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A Need to Re-Evaluate Latino Relationship With Mother Spain

October 12, 1989|JULIAN NAVA | Nava, a history professor at Cal State Northridge, was U.S. ambassador to Mexico from 1979 to 1981

On Oct. 12 we celebrate the anniversary of the discovery of America in 1492. This historic event means different things to various people.

Most people of European background look at the discovery of America as a great step forward in the march of Western civilization. For them, Oct. 12 is the familiar Columbus Day.

But since history is often the account of the victor, we must recognize that some Americans of today still have mixed feelings about Oct. 12, 1492. American Indians from Patagonia northward have mixed feelings about the arrival of their conquerors. Africans who were brought over as slaves no doubt also had mixed feelings.

Dia de la Raza is celebrated on Oct. 12 in all the Hispanic nations of the American continents and in Spain. It celebrates the formation of a new "race" of Americans, mestizos who are the offspring of Spanish and American Indian parents. The holiday marks the beginnings of Hispanic Americans.

Many Mexican-Americans in the United States still have some anti-Spanish sentiments derived from the distorted versions of history gained in U.S. schools and celebrations of the 16th of September, which marks Mexico's declaration of independence from Spain in 1810.

Just as England nurtured and shaped U.S. values, so too did Spain from the Caribbean to the Philippines. Spain sent teachers, craftsmen, the printing press, founders of universities and missionaries throughout the continent all the way to California. It sent far more than conquistadores, but many Latinos ignore this because so much of the little history they know has been colored by England's prejudice against Spain.

In the mid-19th Century, the United States went to war against Mexico and at the turn of the century Spain as well. In more recent decades, films and TV have joined books and schools in depicting everything Hispanic or Catholic as corrupt or backward.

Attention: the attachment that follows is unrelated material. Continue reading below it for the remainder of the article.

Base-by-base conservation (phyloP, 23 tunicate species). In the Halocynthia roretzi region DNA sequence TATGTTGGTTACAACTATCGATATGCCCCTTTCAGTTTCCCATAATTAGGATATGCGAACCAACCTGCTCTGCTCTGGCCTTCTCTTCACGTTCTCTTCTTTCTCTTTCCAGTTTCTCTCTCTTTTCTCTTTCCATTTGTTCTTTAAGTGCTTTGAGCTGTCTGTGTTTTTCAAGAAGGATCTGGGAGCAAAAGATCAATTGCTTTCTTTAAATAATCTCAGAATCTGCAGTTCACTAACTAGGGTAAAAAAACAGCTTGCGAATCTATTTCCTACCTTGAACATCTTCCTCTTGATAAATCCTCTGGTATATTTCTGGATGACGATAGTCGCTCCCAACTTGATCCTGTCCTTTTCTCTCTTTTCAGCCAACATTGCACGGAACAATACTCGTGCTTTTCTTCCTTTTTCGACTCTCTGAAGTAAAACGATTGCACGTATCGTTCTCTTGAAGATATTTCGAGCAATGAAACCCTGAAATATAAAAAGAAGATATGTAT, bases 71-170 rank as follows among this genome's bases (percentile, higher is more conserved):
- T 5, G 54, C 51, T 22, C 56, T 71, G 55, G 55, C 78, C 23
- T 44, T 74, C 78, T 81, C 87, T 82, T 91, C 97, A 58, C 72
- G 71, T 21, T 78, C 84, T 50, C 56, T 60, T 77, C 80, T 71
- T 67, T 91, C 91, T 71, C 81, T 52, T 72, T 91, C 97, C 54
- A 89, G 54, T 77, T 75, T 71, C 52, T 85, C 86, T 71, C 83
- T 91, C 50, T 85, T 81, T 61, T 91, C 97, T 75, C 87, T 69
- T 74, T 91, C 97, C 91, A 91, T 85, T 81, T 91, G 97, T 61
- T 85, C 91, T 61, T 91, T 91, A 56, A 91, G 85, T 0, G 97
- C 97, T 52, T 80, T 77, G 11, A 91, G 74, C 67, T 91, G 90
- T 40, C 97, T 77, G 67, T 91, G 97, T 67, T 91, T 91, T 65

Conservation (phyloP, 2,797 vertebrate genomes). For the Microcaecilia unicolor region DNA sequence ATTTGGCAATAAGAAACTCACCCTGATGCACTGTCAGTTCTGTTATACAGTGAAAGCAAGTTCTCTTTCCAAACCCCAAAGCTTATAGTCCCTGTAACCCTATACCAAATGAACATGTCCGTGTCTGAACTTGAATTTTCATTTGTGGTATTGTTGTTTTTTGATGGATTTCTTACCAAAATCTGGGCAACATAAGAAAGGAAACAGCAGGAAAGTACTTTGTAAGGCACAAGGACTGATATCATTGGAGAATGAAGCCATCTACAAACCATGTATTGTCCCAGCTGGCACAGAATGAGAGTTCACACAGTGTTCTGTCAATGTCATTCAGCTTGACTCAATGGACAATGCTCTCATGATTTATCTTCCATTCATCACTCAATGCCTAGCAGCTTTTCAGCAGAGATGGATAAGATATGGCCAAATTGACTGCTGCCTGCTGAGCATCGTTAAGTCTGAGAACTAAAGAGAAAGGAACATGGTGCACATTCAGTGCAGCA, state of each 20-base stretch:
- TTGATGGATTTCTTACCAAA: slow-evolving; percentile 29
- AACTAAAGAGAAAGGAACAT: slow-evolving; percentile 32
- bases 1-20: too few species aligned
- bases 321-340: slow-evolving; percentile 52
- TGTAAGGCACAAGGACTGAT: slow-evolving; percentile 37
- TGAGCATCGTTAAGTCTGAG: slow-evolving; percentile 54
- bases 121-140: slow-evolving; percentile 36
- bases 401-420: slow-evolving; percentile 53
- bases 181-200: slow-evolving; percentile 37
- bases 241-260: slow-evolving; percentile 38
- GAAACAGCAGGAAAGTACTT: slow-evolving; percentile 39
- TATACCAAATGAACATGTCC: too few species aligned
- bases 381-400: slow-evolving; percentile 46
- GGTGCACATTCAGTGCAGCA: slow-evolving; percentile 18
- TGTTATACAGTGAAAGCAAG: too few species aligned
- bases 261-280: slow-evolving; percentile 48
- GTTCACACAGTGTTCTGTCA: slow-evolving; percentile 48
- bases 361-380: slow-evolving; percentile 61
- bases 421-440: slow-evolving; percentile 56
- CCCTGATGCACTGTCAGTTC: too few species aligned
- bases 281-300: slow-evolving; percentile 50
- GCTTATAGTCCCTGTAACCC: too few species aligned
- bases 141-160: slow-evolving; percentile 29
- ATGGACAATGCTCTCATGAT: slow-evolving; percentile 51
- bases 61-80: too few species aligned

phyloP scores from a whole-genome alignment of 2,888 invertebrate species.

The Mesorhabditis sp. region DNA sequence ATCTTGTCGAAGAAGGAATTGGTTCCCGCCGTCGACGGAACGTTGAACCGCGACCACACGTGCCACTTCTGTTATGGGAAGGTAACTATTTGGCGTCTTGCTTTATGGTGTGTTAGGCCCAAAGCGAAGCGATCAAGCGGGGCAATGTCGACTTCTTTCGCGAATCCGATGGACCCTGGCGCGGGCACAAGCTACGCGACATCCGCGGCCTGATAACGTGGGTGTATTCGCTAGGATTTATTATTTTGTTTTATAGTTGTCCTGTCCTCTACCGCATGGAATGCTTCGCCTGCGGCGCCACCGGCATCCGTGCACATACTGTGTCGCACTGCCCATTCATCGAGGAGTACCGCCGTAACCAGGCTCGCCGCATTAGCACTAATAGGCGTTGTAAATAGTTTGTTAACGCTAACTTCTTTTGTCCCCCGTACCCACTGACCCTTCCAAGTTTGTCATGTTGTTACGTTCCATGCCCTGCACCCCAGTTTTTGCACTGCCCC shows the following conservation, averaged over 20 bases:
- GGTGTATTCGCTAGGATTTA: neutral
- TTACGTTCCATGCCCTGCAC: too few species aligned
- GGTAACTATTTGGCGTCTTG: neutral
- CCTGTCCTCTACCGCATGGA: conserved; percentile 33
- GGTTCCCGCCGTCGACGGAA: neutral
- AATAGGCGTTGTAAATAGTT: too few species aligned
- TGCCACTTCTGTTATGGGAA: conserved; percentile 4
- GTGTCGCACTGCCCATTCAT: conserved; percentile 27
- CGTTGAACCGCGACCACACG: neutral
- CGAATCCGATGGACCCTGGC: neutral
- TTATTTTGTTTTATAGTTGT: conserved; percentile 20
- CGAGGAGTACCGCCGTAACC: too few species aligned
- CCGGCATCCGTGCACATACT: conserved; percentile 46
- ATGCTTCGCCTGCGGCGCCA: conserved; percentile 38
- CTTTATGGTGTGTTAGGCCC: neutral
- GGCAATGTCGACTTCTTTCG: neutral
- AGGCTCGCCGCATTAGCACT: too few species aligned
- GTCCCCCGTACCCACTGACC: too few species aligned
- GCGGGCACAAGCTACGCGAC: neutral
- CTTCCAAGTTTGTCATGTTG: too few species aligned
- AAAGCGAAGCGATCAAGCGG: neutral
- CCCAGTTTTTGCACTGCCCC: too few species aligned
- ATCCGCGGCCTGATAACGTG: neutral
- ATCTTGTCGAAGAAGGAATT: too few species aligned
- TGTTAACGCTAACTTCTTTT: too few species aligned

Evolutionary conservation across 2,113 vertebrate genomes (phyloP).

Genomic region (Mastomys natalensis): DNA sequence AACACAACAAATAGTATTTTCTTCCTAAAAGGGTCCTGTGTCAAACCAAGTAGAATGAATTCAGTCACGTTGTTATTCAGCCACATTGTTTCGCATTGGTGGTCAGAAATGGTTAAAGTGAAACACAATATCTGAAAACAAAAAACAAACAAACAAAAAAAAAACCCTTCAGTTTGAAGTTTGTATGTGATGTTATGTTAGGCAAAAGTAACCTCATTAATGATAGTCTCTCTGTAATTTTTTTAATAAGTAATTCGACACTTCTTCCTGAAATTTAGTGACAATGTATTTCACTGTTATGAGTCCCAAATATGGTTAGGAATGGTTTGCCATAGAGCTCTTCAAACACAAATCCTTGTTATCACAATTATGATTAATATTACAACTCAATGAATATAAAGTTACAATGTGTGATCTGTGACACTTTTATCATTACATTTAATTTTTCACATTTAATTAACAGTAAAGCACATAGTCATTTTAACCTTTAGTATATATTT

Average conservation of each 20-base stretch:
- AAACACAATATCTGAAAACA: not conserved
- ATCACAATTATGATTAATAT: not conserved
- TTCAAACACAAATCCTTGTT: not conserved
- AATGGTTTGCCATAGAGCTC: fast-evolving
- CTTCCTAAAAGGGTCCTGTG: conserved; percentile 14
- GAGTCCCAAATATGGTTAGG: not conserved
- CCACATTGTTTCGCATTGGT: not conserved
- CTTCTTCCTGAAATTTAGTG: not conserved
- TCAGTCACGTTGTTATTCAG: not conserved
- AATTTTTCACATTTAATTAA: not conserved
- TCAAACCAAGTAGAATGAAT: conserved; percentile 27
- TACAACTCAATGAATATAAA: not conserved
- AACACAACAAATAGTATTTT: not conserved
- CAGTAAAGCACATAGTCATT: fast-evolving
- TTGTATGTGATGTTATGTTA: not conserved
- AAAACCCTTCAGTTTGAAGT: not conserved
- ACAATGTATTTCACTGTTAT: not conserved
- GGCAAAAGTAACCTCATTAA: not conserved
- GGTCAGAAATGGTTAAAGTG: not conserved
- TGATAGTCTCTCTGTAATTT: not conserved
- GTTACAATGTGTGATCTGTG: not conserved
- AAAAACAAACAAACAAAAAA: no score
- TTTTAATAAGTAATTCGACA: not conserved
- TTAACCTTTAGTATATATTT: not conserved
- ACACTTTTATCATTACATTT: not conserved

In time Americans took a second look at England and gradually replaced resentment with a new bilateral relationship based on a better understanding. This "special relationship," as it is called, affects global affairs. I believe it is time for all Hispanic Americans to review their feelings about the mother country they hold in common.

Spain of today bears no guilt for abuses committed by ancestors 500 years ago. It wants to help shape a new era of brotherhood with all Spanish-speaking peoples. Winston Churchill in his great work, "A History of the English-Speaking Peoples," stated that language and related values bind these people together, regardless of nationality.

The Spanish anthropologist, Jose Antonio Jauregui, states in his famous book, "The Rules of the Game," that language and shared values define a tribe. Sentiments of tribal membership transcend patriotism in some respect.

When in 1987 the Spanish king and queen visited cities of the Southwest that were established by former subjects, they signaled the desire to draw closer together with Americans of Hispanic descent. Actually, this drawing together was initiated by Mexico and some Chicano leaders in the 1960s. El Acercamiento, as this drawing together is called, is really no different than the efforts of groups like Irish, German or Jewish Americans to maintain their cultural heritage and links with the land of their ancestors.

As the numbers of all Latinos in the United States increases, so too will the importance of a drawing together of Hispanics with Spain as well as Mexico.

In 1992 we will commemorate the 500th anniversary of the discovery of America. How all Latinos celebrate this great event will be for us to define. Spain has set a healthy tone by calling it the "Encounter of Two Worlds," rather than the "discovery" of America.

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